Los Angeles’ subway Exposition Line extension is 60% done and a year ahead of schedule, and will hit Colorado Boulevard and Fourth Street just three blocks from the Pacific by the end of 2015. So far all of the bridge construction is done and all seven stations are under construction, bringing the promise to finally connect the "Silicon Beach" tech hub in Santa Monica to the rest of the LA metropolitan area closer to reailty.
Less Cars, More Public Transit
Traffic in Los Angeles has been a pain for its residents for decades. Seven of the top 10 most congested roads in the United States are in Los Angeles County. Thousands of hours are wasted every day in the always-jam-packed highways such as “the 101,” “the 110,” and the notorious “405.”
Now Los Angeles has started to follow the trend of instituting legitimate public transportation. And it’s set to change the landscape of LA permanently.
According to the latest survey conducted by the Frontier Group and the U.S. PIRG Education Fund, more Americans now commute to work by foot, bicycle, or public transportation. By 2011, the average American was driving 7.6% fewer miles per year than that in 2004, and from 2006 to 2011, the per capita average of vehicle-miles traveled dropped in almost three-quarters of major urbanized areas in the United States.
Southern California residents mirror the national shift in transportation habits. The Los Angeles-Long Beach- Santa Ana area saw a 2.3% decrease in the miles residents drove per capita compare they did in 2006. The volume of workers commuting by car fell by 2%.
In contrast, the average number of vehicle miles traveled on public transportation in Los Angeles-Long Beach- Santa Ana area increased by 14%, compared to 2000 mid-year.
Authors of the report suggested at the end of the survey that “officials should reallocate resources away from wasteful highway expansion projects and toward system repair and programs that expand the range of transportation options available to Americans.”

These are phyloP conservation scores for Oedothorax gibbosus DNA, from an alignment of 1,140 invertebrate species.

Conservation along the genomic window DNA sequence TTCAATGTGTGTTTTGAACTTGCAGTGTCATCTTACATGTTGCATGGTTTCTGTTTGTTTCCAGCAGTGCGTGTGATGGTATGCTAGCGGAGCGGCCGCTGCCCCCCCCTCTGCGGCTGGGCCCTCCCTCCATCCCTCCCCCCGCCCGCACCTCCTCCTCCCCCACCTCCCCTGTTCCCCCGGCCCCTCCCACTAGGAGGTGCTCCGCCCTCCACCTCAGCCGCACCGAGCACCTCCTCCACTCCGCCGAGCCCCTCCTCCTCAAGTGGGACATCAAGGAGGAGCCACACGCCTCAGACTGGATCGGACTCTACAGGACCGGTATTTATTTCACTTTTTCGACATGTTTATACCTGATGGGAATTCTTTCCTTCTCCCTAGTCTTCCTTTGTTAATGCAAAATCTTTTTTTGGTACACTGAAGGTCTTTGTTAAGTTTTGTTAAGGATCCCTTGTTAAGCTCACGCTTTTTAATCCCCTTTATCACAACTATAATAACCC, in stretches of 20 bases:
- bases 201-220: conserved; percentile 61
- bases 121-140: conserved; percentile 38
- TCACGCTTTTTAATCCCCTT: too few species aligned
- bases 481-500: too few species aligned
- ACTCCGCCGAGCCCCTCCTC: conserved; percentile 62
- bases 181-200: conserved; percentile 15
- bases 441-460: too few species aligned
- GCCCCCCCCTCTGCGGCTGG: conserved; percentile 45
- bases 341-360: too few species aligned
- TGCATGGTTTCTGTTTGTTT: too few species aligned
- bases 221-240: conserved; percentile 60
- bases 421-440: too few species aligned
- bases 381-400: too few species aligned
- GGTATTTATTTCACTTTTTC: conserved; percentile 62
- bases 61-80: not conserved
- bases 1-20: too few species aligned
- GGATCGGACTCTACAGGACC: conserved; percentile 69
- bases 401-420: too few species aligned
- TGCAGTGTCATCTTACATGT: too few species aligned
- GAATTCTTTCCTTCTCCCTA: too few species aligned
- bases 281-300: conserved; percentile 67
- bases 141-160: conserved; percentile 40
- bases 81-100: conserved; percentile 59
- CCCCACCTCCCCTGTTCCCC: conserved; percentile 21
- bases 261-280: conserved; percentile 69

Government Accelerates "Car Culture" Shift
California has never seemed to give up on freeway expansion projects. The 405 Freeway Widening Project, or the cause of “Carmageddon,” was a notable example. The city spent $1.1 billion widening the third worst traffic corridor in the nation, and, after years of construction, traffic did not improve nearly in proportion to the money the city threw into the project. The first day the new 405 opened, with a new carpool lane stretching all the way from Orange County, it received both applause and eye rolls from users. During rush hour, Google (GOOG) Maps still showed the 405 Freeway was red as always.
Slowly but surely, LA is catching on. In 2012 “the Metro” opened the Expo Line Light Rail Phase 1, and an extension of the Orange Line Busway. Now with the construction of Expo Line Phase Two is going to be done soon, an even sharper increase in the number of public transit commuters is widely expected.
Before Mayor Garcetti was elected in 2013, former Mayor Antonio Villaraigosa had already been on the track to accelerate funding for light rail and subways systems. Although projects like the freeway expansion ate a big portion of budget, the city has commited to lay almost 115 miles of track by 2036. Along with an increase in bus ridership, the city has seen a decline in the number of cars registered in Los Angeles County, a trend that is likely to continue.
In the past, it was nearly insane not to recommend tourists in Los Angeles rent a car and instead get taxis or buses and take the train. Today, and going forward, the city is rethinking traffic. Los Angeles, the "City of the Car,” is changing its pattern for commuters and looks likely to no one day no longer auto-centric.